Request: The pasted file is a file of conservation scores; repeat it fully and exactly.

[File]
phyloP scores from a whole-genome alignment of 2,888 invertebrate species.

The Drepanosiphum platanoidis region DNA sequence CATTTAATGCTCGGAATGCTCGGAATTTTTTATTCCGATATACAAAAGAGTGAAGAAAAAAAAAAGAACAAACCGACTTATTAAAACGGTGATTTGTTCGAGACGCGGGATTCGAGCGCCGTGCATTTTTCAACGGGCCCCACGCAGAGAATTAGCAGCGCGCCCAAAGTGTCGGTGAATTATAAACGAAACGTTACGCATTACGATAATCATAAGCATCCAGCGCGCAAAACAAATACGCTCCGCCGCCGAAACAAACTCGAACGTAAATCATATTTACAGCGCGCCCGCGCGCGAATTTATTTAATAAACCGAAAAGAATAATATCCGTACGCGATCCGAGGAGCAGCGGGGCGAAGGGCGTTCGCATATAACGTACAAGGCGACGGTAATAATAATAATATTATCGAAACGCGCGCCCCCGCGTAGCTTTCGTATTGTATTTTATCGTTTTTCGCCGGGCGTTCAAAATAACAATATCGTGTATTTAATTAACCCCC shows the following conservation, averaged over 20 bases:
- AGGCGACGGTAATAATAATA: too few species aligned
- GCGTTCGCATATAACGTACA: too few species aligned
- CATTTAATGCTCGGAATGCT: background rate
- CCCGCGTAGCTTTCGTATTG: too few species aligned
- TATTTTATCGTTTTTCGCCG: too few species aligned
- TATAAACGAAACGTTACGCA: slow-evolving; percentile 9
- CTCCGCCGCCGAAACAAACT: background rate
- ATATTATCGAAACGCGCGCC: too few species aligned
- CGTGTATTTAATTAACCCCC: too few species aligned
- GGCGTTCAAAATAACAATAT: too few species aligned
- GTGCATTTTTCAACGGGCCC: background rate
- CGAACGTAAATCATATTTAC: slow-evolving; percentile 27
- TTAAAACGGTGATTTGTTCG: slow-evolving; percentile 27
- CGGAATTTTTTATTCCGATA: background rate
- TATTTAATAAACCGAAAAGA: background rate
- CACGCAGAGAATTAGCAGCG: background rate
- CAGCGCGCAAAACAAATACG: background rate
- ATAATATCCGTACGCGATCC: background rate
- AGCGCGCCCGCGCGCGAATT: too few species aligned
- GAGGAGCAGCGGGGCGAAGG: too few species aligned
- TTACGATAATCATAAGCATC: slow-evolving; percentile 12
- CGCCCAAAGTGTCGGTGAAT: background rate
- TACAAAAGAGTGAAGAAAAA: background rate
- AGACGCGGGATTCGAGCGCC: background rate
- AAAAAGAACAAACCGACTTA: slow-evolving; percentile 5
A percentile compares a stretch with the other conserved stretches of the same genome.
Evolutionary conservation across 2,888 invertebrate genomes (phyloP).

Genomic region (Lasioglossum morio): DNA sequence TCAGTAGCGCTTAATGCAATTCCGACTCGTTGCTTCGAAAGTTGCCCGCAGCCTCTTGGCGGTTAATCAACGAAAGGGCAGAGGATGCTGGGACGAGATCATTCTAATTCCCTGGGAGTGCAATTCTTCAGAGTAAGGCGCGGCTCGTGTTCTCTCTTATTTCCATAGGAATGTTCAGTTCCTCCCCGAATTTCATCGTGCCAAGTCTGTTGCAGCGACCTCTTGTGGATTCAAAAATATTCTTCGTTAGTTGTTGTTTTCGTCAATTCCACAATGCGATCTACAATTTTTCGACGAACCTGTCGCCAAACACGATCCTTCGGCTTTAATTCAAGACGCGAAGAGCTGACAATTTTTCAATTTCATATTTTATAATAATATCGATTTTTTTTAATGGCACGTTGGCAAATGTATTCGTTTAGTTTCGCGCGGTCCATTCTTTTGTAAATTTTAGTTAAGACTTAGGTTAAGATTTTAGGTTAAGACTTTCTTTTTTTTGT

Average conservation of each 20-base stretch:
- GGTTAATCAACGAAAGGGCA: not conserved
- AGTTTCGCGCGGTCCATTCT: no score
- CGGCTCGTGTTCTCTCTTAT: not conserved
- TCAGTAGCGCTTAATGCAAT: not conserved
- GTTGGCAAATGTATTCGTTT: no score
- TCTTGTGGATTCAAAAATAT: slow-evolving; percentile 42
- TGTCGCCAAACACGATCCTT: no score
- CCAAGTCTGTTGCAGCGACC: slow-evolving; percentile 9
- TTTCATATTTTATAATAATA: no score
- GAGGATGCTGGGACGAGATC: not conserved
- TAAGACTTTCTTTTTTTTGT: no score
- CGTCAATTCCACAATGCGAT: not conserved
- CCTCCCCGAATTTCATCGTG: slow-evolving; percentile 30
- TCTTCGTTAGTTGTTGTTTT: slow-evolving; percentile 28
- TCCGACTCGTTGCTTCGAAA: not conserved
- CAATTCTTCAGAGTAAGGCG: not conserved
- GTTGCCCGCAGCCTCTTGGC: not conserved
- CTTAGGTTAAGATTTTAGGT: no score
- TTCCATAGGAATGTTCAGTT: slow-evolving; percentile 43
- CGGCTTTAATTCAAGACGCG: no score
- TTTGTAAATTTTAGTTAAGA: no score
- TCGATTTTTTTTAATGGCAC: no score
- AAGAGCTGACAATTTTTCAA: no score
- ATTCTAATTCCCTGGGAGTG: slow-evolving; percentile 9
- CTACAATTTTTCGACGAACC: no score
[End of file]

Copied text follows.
phyloP scores from a whole-genome alignment of 2,888 invertebrate species.

The Drepanosiphum platanoidis region DNA sequence CATTTAATGCTCGGAATGCTCGGAATTTTTTATTCCGATATACAAAAGAGTGAAGAAAAAAAAAAGAACAAACCGACTTATTAAAACGGTGATTTGTTCGAGACGCGGGATTCGAGCGCCGTGCATTTTTCAACGGGCCCCACGCAGAGAATTAGCAGCGCGCCCAAAGTGTCGGTGAATTATAAACGAAACGTTACGCATTACGATAATCATAAGCATCCAGCGCGCAAAACAAATACGCTCCGCCGCCGAAACAAACTCGAACGTAAATCATATTTACAGCGCGCCCGCGCGCGAATTTATTTAATAAACCGAAAAGAATAATATCCGTACGCGATCCGAGGAGCAGCGGGGCGAAGGGCGTTCGCATATAACGTACAAGGCGACGGTAATAATAATAATATTATCGAAACGCGCGCCCCCGCGTAGCTTTCGTATTGTATTTTATCGTTTTTCGCCGGGCGTTCAAAATAACAATATCGTGTATTTAATTAACCCCC shows the following conservation, averaged over 20 bases:
- AGGCGACGGTAATAATAATA: too few species aligned
- GCGTTCGCATATAACGTACA: too few species aligned
- CATTTAATGCTCGGAATGCT: background rate
- CCCGCGTAGCTTTCGTATTG: too few species aligned
- TATTTTATCGTTTTTCGCCG: too few species aligned
- TATAAACGAAACGTTACGCA: slow-evolving; percentile 9
- CTCCGCCGCCGAAACAAACT: background rate
- ATATTATCGAAACGCGCGCC: too few species aligned
- CGTGTATTTAATTAACCCCC: too few species aligned
- GGCGTTCAAAATAACAATAT: too few species aligned
- GTGCATTTTTCAACGGGCCC: background rate
- CGAACGTAAATCATATTTAC: slow-evolving; percentile 27
- TTAAAACGGTGATTTGTTCG: slow-evolving; percentile 27
- CGGAATTTTTTATTCCGATA: background rate
- TATTTAATAAACCGAAAAGA: background rate
- CACGCAGAGAATTAGCAGCG: background rate
- CAGCGCGCAAAACAAATACG: background rate
- ATAATATCCGTACGCGATCC: background rate
- AGCGCGCCCGCGCGCGAATT: too few species aligned
- GAGGAGCAGCGGGGCGAAGG: too few species aligned
- TTACGATAATCATAAGCATC: slow-evolving; percentile 12
- CGCCCAAAGTGTCGGTGAAT: background rate
- TACAAAAGAGTGAAGAAAAA: background rate
- AGACGCGGGATTCGAGCGCC: background rate
- AAAAAGAACAAACCGACTTA: slow-evolving; percentile 5
A percentile compares a stretch with the other conserved stretches of the same genome.
Evolutionary conservation across 2,888 invertebrate genomes (phyloP).

Genomic region (Lasioglossum morio): DNA sequence TCAGTAGCGCTTAATGCAATTCCGACTCGTTGCTTCGAAAGTTGCCCGCAGCCTCTTGGCGGTTAATCAACGAAAGGGCAGAGGATGCTGGGACGAGATCATTCTAATTCCCTGGGAGTGCAATTCTTCAGAGTAAGGCGCGGCTCGTGTTCTCTCTTATTTCCATAGGAATGTTCAGTTCCTCCCCGAATTTCATCGTGCCAAGTCTGTTGCAGCGACCTCTTGTGGATTCAAAAATATTCTTCGTTAGTTGTTGTTTTCGTCAATTCCACAATGCGATCTACAATTTTTCGACGAACCTGTCGCCAAACACGATCCTTCGGCTTTAATTCAAGACGCGAAGAGCTGACAATTTTTCAATTTCATATTTTATAATAATATCGATTTTTTTTAATGGCACGTTGGCAAATGTATTCGTTTAGTTTCGCGCGGTCCATTCTTTTGTAAATTTTAGTTAAGACTTAGGTTAAGATTTTAGGTTAAGACTTTCTTTTTTTTGT

Average conservation of each 20-base stretch:
- GGTTAATCAACGAAAGGGCA: not conserved
- AGTTTCGCGCGGTCCATTCT: no score
- CGGCTCGTGTTCTCTCTTAT: not conserved
- TCAGTAGCGCTTAATGCAAT: not conserved
- GTTGGCAAATGTATTCGTTT: no score
- TCTTGTGGATTCAAAAATAT: slow-evolving; percentile 42
- TGTCGCCAAACACGATCCTT: no score
- CCAAGTCTGTTGCAGCGACC: slow-evolving; percentile 9
- TTTCATATTTTATAATAATA: no score
- GAGGATGCTGGGACGAGATC: not conserved
- TAAGACTTTCTTTTTTTTGT: no score
- CGTCAATTCCACAATGCGAT: not conserved
- CCTCCCCGAATTTCATCGTG: slow-evolving; percentile 30
- TCTTCGTTAGTTGTTGTTTT: slow-evolving; percentile 28
- TCCGACTCGTTGCTTCGAAA: not conserved
- CAATTCTTCAGAGTAAGGCG: not conserved
- GTTGCCCGCAGCCTCTTGGC: not conserved
- CTTAGGTTAAGATTTTAGGT: no score
- TTCCATAGGAATGTTCAGTT: slow-evolving; percentile 43
- CGGCTTTAATTCAAGACGCG: no score
- TTTGTAAATTTTAGTTAAGA: no score
- TCGATTTTTTTTAATGGCAC: no score
- AAGAGCTGACAATTTTTCAA: no score
- ATTCTAATTCCCTGGGAGTG: slow-evolving; percentile 9
- CTACAATTTTTCGACGAACC: no score